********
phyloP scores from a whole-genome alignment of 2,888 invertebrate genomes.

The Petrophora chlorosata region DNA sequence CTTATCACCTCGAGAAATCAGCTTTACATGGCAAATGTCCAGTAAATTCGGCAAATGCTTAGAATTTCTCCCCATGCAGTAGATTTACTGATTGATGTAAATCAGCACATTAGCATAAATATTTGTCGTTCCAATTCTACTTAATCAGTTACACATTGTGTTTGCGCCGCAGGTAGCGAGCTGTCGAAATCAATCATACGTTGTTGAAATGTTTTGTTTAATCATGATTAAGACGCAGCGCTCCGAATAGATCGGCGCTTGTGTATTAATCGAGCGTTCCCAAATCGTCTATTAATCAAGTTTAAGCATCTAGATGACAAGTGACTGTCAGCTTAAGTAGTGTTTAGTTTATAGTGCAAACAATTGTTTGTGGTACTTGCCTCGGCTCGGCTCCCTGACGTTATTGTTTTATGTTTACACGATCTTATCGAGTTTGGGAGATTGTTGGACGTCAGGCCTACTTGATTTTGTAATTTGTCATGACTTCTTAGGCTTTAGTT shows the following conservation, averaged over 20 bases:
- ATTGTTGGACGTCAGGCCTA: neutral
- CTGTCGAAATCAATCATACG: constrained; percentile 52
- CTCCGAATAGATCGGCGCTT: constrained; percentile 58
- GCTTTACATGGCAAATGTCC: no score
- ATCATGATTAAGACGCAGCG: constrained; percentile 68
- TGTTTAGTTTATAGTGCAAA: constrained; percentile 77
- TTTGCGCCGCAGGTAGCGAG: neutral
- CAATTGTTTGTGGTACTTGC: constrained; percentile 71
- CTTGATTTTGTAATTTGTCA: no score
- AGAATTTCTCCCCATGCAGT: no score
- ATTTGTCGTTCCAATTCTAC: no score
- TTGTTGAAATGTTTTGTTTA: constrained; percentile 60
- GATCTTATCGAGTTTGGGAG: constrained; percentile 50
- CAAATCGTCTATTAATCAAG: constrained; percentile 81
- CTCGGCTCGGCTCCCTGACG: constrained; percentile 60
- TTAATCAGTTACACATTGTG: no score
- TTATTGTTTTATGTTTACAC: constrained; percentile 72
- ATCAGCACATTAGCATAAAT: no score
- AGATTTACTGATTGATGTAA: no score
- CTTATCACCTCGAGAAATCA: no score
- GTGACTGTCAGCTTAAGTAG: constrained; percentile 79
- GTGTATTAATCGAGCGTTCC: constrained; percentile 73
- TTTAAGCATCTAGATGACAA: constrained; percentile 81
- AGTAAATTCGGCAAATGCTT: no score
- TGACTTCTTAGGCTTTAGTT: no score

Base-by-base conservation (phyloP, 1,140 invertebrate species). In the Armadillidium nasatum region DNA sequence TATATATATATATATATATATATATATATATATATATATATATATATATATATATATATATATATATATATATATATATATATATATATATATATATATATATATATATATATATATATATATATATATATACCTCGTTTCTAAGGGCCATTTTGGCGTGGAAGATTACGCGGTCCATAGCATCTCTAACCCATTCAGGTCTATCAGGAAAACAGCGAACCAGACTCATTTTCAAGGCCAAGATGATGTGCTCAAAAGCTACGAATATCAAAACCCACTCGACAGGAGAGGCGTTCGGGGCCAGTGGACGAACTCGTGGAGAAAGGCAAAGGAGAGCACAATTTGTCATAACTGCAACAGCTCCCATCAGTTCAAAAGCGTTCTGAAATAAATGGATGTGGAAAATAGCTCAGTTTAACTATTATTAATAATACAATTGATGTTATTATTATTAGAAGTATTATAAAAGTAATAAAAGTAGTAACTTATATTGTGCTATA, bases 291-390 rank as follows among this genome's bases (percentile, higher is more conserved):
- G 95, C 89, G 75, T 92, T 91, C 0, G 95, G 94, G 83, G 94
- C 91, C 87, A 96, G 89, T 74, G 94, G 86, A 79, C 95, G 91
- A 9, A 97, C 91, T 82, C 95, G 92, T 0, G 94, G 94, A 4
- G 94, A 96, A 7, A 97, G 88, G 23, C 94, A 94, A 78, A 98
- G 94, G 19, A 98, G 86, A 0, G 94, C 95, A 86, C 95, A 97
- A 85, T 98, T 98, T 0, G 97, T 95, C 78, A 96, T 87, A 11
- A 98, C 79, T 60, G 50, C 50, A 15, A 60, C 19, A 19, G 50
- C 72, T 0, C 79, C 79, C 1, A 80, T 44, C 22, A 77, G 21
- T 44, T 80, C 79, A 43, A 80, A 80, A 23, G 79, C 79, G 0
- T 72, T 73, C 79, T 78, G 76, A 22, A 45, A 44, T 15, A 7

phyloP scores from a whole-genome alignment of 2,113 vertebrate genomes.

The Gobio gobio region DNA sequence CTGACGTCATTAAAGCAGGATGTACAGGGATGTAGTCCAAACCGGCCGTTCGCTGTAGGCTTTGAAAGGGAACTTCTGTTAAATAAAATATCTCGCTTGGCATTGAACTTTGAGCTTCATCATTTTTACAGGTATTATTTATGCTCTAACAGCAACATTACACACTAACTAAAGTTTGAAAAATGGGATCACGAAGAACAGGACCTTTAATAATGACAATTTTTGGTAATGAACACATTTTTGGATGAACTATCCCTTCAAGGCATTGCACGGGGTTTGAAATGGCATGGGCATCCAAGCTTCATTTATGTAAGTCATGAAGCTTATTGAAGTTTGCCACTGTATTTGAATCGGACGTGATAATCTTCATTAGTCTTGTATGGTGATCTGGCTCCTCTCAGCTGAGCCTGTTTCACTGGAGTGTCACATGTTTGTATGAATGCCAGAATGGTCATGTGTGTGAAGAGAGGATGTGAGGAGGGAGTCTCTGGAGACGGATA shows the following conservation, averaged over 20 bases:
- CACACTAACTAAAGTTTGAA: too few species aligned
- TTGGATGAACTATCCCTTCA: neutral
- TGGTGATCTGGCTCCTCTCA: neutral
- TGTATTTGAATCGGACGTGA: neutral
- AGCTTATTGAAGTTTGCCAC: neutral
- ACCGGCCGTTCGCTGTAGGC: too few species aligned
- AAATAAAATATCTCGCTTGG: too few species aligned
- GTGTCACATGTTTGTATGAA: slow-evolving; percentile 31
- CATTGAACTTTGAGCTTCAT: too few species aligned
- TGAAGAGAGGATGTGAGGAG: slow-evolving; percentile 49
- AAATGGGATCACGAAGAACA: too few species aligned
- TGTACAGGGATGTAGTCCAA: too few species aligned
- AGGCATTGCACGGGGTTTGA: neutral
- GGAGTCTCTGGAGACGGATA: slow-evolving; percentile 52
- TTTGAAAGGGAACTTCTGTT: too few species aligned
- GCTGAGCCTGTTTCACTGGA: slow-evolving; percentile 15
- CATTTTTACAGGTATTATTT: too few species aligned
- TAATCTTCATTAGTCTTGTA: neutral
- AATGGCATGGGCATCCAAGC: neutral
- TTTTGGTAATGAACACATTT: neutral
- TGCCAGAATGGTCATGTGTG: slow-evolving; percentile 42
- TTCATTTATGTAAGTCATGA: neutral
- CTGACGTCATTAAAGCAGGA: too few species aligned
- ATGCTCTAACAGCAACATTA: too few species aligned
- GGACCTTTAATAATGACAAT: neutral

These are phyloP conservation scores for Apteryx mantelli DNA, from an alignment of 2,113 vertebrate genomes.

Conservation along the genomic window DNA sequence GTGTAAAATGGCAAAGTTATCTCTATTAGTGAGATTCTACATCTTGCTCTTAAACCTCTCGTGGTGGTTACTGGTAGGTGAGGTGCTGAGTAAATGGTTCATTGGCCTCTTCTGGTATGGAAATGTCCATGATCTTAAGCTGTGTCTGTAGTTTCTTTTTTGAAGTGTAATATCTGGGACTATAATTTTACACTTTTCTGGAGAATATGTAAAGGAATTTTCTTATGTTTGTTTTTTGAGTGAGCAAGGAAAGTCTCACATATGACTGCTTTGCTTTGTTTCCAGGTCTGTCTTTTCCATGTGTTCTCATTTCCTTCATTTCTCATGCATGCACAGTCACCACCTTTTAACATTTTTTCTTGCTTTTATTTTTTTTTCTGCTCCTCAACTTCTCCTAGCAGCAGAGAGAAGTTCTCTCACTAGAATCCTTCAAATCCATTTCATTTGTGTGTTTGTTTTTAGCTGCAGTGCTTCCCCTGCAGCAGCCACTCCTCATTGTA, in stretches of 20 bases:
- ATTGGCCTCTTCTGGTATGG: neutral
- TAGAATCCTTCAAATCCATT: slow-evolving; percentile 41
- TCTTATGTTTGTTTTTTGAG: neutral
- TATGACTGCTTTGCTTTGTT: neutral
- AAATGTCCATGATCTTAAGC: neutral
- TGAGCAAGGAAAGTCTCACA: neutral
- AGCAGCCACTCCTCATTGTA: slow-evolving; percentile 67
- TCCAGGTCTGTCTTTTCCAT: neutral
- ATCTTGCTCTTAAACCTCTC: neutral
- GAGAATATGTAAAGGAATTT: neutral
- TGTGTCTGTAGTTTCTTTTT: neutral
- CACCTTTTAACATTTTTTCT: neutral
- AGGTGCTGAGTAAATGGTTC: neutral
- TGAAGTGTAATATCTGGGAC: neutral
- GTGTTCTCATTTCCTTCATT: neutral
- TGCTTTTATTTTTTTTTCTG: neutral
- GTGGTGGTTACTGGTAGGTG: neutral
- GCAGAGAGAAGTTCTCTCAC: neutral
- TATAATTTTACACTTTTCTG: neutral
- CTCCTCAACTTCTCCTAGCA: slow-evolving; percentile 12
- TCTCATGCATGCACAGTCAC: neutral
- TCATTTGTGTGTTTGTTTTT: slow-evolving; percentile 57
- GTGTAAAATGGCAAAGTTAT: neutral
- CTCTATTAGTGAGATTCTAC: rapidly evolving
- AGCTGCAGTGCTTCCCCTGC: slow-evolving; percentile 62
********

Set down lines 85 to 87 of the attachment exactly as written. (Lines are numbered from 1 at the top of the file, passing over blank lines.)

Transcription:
- GCAGAGAGAAGTTCTCTCAC: neutral
- TATAATTTTACACTTTTCTG: neutral
- CTCCTCAACTTCTCCTAGCA: slow-evolving; percentile 12